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Accounting News Roundup: Tax Reform Confusion; Partner Delegation; A CPA ‘Dog Guy’ | 05.26.17


Ed. note: We’ll be off on Monday for Memorial Day. Enjoy the long weekend!

How’s tax reform coming along?

There seems to be some confusion in the Trump Administration about some pertinent details in their tax plan. Kate Davidson and Richard Rubin report in the Wall Street Journal:

White House budget director Mick Mulvaney told a Senate committee that the administration’s tax plan doesn’t bank on any revenue stemming from faster economic growth. Four floors below that hearing, Treasury Secretary Steven Mnuchin gave a contradictory answer to a different Senate panel, insisting that the administration’s tax plan will partly pay for itself with economic growth.

The open contradiction between two top economic advisers to President Donald Trump showed just how unsettled their tax agenda is, even as Republicans say they’ll be able to complete a historic revamp of the U.S. tax system by the end of 2017.

Come on, guys! Huddle up for 5 minutes and get on the same page, write it on your hand, something! No one’s worried about you for cheating a little bit for a Senate hearing. You remember who your boss is, right? Tax reform is hard enough without miscommunication among people on the same side.

The article quotes Missouri Senator Claire McCaskill: “It just defies understanding,” which seems to be the go-to comment on any Trump policy.


Dan Hood writes in his Accounting Today column that he stumbled upon an interesting metric in accounting firms that I don’t recall seeing before: staff to partner ratio.

For the seven firms over $1 billion in revenue in the profession (the Big Four, RSM, Grant Thornton and BDO), the ratio of staff to partners is 18; for all the other firms, it drops to 10, regardless of whether they’re just under a billion in revenue, or just over the $37 million threshold for the list. That intrigued me enough to do the same calculation with some of the firms in our Regional Leaders list who were below that threshold, and the number quickly dropped to between six and seven staff members per partner.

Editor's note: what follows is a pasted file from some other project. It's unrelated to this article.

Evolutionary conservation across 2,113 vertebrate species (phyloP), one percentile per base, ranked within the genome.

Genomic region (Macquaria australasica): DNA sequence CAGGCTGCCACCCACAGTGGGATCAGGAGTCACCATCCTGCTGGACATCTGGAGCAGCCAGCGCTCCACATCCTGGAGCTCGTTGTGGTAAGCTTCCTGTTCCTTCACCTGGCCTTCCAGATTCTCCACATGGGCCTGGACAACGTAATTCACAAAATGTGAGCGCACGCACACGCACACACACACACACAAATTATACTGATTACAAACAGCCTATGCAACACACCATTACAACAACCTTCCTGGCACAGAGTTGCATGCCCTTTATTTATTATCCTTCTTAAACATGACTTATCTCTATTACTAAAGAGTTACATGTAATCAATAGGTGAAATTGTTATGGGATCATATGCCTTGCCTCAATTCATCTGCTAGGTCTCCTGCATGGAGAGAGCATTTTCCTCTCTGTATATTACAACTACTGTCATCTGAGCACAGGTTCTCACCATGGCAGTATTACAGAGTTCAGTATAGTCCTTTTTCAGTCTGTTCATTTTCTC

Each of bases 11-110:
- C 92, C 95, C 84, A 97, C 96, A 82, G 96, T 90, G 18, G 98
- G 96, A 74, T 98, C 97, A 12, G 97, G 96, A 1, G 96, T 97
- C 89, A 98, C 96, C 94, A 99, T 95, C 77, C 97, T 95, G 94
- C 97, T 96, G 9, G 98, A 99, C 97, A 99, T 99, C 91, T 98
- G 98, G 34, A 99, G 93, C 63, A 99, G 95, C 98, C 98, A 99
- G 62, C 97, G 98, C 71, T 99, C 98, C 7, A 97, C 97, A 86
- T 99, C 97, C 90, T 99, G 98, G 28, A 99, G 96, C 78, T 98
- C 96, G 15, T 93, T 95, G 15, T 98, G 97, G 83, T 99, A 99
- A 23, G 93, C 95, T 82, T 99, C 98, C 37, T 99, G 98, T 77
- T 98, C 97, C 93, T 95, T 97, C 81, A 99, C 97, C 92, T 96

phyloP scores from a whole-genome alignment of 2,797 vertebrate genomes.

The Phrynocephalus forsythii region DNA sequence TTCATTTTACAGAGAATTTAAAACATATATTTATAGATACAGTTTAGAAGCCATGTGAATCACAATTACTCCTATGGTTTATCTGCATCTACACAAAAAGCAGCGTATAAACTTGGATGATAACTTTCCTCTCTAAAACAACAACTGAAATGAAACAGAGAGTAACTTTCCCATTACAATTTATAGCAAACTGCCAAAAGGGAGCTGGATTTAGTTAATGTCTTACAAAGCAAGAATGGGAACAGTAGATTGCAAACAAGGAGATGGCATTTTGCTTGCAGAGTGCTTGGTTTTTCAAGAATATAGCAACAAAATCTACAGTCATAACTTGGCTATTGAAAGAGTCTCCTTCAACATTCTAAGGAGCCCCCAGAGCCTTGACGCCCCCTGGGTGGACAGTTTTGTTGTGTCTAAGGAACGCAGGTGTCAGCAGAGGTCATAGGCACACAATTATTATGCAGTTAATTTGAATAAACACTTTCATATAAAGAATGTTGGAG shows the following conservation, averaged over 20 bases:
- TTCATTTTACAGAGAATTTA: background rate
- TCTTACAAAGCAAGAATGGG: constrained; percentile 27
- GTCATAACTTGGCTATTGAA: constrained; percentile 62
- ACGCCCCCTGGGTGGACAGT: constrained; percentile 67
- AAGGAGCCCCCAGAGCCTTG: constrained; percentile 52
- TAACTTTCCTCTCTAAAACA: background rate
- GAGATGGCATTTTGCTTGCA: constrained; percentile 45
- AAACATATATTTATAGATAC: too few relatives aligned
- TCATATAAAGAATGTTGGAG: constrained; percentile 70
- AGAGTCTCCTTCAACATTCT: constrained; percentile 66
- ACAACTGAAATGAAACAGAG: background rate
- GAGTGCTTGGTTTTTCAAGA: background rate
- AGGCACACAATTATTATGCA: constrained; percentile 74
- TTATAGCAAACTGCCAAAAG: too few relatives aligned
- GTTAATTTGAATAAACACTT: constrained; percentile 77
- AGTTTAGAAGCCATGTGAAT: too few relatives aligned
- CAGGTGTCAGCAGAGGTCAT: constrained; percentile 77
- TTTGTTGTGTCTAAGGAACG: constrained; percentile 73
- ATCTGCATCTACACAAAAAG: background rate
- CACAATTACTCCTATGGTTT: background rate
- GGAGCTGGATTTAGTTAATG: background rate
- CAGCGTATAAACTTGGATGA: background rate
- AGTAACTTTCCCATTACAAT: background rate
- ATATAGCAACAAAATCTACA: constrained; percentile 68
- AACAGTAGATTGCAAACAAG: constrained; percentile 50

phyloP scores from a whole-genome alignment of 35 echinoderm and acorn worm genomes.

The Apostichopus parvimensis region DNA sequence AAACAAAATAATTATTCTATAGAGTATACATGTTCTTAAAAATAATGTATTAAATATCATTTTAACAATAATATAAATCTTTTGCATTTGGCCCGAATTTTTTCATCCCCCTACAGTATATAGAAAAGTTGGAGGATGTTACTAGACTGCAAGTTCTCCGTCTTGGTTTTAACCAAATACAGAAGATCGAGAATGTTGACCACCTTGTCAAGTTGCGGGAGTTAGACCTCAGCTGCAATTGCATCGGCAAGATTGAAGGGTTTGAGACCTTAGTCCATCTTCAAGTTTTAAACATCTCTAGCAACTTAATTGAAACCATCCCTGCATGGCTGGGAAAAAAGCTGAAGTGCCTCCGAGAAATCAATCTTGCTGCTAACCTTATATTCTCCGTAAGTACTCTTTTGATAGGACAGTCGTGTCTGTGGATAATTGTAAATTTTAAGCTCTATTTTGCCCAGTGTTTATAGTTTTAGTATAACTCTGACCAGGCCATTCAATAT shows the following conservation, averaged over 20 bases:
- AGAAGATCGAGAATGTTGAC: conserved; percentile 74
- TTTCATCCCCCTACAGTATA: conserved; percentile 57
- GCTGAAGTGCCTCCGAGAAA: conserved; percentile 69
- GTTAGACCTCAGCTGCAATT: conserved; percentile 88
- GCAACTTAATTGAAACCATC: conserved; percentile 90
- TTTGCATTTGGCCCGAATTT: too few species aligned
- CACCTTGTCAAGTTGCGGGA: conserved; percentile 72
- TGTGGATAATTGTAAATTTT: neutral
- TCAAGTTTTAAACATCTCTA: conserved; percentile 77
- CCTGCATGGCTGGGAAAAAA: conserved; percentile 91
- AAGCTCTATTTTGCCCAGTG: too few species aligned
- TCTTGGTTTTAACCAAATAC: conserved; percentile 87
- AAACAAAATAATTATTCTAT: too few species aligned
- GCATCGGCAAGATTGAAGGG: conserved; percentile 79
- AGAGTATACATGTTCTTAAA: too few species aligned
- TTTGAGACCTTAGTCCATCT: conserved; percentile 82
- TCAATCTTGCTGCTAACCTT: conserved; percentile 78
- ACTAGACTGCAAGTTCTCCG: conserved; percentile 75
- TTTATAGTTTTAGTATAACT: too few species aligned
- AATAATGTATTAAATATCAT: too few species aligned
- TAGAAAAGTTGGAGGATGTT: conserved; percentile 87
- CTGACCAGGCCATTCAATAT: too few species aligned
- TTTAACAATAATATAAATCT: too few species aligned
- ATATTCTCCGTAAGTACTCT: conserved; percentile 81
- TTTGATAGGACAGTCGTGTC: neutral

Naturally, partners with more staff have the opportunity to delegate work and do more partner stuff. At larger firms, because partners have more time to do partner stuff, I feel like the firm’s leadership has to come up with new partner stuff all the time. Some of this new stuff is probably worthwhile but some of it probably isn’t. The stuff that isn’t probably gets delegated to non-partners so partners can find something better to do.

Of course, the big firms have big clients and lots of partners spend their time working through client problems, both technical and personal. To me, that seems like a pretty good use of their time but then firm leadership wants partners to serve on committees or be “champions” or “heads of” or to chair this or that and hassle everyone about donating to the United Way. It’s strange because big firm partners don’t really have to worry about running the business like most business owners do. Sure, they’re owners of the business, but they very much live in their own little bubbles within this large ecosystem of other partners living in their own little bubbles. It’s almost as if they’re not really owners, just extra fancy employees that have to go to a lot more meetings.

Maybe that’s what all this boils down to: Big firms have all the extra staff so partners have time to go to more meetings. It’s a wonder why anyone would want to be a partner. I suppose if you could delegate your meeting attendance to someone else, it might be okay.

Accountants can be heroes, too

Mark Imhoff is CPA but also “The Dog Guy,” a groomer who “volunteers at the New York City Animal Care Center and provides discounted grooming services to pet owners in low-income areas.” Gosh, that’s nice. If every accountant who stole money from their employer instead helped animals in need, the world would be a much better place, and I’d have to find something else to write about.

Brought to you by Accountingfly

The featured job of the week: Tax Manager with Kirsch Kohn & Bridge in Los Angeles.

Previously, on Going Concern…

Greg Kyte’s Exposure Drafts cartoon looks at paperless offices that go the extra mile. I asked: Would You Rather: Volunteer at the KPMG Women’s PGA Championship or Work at KPMG?

In other news:

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